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2 firms to acquire Education Management

PITTSBURGH --Education Management Corp., an operator of for-profit universities and vocational schools, said Monday two investment firms will buy the company and take it private in a $3.4 billion deal intended to help it add programs and expand into new domestic and international markets.

Providence Equity Partners and Goldman Sachs Capital Partners will pay $43 per share in cash for the company, a premium of 16 percent to the company's share price Friday and 26 percent above the average closing price of the stock over the past 30 trading days.

"Private ownership will allow us to further respond to the changing needs of students," said John R. McKernan Jr., the company's chief executive. "It will allow us to accelerate our strategies to expand our traditional and online program offerings and also give us the opportunity to enter additional new geographical markets."

As a private company, Education Management will be able to make long-term investments that could incur short-term losses, which are "not always favored by public investors," he said in a conference call. "We just think it's going to be a lot easier to make those investments ... in a private setting."

The company plans to add academic programs and locations, and develop more flexible ways for students to take courses, such as online. It hopes to make inroads overseas with the help of Providence and Goldman Sachs, firms with global reach.

Education Management's board approved the transaction after reviewing "the range of strategic alternatives," but decided the terms offered by the investment firms "were superior to other offers and options available to the company," McKernan said, declining to elaborate.

The deal requires approval from shareholders, the Department of Education, accrediting agencies and state licensing boards. It is expected to be completed within the next several months, McKernan said.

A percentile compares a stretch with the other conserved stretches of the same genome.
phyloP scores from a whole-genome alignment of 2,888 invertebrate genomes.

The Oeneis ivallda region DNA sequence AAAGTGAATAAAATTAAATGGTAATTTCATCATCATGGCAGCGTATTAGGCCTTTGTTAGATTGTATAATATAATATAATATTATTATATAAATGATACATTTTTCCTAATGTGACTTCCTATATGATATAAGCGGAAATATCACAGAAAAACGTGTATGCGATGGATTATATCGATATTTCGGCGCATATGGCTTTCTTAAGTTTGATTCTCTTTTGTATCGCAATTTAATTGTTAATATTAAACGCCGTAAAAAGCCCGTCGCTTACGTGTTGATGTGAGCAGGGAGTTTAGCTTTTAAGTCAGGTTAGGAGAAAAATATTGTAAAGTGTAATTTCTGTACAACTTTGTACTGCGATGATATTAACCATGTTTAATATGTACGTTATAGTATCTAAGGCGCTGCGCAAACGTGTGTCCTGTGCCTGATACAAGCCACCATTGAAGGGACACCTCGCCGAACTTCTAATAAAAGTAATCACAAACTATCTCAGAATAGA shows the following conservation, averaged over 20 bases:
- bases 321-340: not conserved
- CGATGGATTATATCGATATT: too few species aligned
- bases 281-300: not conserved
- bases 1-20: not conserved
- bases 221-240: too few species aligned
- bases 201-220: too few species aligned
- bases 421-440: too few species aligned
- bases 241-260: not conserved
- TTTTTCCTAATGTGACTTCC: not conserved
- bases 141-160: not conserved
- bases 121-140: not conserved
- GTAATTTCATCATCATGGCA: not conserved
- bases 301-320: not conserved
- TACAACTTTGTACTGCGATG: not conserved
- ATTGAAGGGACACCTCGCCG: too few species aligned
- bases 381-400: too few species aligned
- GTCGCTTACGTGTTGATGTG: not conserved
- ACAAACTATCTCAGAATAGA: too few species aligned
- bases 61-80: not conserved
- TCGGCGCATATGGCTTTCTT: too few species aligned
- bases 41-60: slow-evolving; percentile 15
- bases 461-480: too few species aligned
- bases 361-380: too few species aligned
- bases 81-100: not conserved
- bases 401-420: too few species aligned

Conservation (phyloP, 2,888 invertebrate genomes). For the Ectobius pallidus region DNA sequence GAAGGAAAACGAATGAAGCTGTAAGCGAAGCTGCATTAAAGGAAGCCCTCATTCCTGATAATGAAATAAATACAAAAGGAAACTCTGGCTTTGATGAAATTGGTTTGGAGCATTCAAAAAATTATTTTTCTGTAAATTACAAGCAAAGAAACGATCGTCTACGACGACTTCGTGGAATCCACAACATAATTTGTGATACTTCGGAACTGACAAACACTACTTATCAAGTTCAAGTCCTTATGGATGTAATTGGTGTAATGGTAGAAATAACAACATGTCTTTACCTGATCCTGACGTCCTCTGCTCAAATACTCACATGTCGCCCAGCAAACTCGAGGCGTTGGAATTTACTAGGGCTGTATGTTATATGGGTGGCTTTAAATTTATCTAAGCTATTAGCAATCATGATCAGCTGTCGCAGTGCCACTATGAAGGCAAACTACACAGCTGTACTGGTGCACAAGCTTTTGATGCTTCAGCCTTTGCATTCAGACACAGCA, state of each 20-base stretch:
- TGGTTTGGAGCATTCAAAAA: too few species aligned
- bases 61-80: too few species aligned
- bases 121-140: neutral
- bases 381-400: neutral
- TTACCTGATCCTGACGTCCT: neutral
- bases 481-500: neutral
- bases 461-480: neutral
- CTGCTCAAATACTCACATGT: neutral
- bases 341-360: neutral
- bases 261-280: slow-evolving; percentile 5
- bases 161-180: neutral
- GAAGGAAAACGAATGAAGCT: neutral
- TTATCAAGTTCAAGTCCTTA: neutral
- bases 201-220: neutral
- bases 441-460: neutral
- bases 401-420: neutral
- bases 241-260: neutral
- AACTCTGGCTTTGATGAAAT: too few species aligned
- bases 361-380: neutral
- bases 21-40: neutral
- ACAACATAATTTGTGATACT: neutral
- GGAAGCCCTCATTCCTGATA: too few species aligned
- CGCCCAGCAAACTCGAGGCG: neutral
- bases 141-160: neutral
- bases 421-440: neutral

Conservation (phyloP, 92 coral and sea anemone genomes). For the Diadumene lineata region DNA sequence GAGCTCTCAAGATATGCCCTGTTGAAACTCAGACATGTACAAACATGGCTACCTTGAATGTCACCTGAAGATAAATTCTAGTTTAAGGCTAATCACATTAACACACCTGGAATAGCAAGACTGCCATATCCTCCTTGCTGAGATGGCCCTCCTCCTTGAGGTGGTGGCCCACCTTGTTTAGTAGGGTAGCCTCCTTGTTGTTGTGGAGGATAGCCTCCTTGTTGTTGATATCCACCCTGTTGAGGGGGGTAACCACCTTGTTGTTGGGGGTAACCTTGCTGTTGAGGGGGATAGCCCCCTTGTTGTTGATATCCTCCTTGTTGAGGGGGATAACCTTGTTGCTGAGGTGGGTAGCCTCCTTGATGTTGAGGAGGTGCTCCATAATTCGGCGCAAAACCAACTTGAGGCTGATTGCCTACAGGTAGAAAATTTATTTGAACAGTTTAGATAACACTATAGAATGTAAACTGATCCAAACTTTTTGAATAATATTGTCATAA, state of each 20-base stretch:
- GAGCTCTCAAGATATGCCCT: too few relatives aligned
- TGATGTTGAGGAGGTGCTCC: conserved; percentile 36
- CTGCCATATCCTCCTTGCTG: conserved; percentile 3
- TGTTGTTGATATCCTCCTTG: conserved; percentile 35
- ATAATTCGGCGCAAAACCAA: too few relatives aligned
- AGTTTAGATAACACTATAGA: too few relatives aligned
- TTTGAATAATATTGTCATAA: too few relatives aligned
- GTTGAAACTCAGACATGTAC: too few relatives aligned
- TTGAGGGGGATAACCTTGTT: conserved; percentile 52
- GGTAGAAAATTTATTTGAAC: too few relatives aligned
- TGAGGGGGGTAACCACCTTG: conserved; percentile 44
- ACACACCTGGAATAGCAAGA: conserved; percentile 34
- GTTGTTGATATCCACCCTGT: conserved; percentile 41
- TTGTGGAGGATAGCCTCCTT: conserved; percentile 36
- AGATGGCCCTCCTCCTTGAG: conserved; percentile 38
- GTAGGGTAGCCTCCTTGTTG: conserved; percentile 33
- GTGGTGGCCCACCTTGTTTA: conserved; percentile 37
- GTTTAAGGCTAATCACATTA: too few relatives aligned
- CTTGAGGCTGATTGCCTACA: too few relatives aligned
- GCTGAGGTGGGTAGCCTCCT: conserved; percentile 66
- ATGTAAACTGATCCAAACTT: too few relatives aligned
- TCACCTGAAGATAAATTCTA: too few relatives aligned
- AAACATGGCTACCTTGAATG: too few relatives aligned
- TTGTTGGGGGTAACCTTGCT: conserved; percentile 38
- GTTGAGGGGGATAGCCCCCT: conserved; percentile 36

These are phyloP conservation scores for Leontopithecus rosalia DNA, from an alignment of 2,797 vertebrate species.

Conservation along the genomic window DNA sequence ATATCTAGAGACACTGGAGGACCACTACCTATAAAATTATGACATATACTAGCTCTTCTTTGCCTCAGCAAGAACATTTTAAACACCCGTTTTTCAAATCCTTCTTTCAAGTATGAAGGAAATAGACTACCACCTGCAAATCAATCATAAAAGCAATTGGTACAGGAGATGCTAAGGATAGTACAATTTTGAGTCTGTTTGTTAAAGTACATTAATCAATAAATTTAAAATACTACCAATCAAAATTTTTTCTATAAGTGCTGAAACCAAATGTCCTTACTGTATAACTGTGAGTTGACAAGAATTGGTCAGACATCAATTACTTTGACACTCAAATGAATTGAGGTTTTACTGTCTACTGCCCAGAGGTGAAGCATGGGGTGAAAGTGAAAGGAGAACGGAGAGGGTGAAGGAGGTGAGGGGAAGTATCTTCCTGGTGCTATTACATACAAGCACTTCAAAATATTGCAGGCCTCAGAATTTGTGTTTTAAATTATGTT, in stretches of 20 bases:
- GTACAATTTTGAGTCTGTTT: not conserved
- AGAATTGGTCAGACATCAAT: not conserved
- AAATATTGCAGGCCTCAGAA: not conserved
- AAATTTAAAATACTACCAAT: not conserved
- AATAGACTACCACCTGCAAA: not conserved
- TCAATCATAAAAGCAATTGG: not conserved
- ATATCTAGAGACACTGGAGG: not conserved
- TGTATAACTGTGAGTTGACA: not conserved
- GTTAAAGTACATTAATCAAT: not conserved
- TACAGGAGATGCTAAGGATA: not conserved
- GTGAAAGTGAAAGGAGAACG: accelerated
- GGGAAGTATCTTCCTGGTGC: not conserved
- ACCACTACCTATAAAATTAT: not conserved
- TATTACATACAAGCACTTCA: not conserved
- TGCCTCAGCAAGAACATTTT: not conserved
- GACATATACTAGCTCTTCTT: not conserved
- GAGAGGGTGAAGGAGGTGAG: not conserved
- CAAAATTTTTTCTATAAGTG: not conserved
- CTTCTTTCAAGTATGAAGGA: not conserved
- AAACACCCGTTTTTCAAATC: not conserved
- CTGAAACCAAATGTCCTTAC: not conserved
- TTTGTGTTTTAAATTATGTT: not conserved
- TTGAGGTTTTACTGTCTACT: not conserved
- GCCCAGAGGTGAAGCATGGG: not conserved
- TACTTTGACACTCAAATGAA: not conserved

The buyout of Education Management -- among the most successful of about a dozen publicly traded education companies and one with a particularly clean regulatory record -- caught some analysts off-guard.

Alexander Paris Jr., an analyst at Barrington Research, said it was "a bit of a surprise" given the company's strong performance since its initial public offering in 1996. Such buyouts are more typical of troubled companies or those with very low valuations, he said.

"While its enrollment growth has slowed in recent quarters, it's still pretty high," Paris said. "And they seemed to be doing everything right."

Last month, the company reported a second-quarter profit jump of 20 percent to $47.6 million, or 62 cents per share. The company cited increased enrollment and revenue, which rose 13 percent to $312.6 million.

Over the past decade, the company "was just ramping up, an industry coming out of nowhere to be something substantial," Paris said.

"The next 10 years is going to be things like online expansion, delivering the education over the Internet, international expansion -- buying schools and establishing a foothold in international markets like Asia, Latin America and Europe," he said. "It'll be to open new geographic locations within the United States."

Education Management operates 72 primary campus locations in 24 states and two Canadian provinces. It offers educational programs in art, education, business, information technology and electronics, among other fields.

Education Management's schools include a national network of 31 Art Institutes, campuses of Argosy University in 10 states, and four campuses of South University in the southeastern United States.


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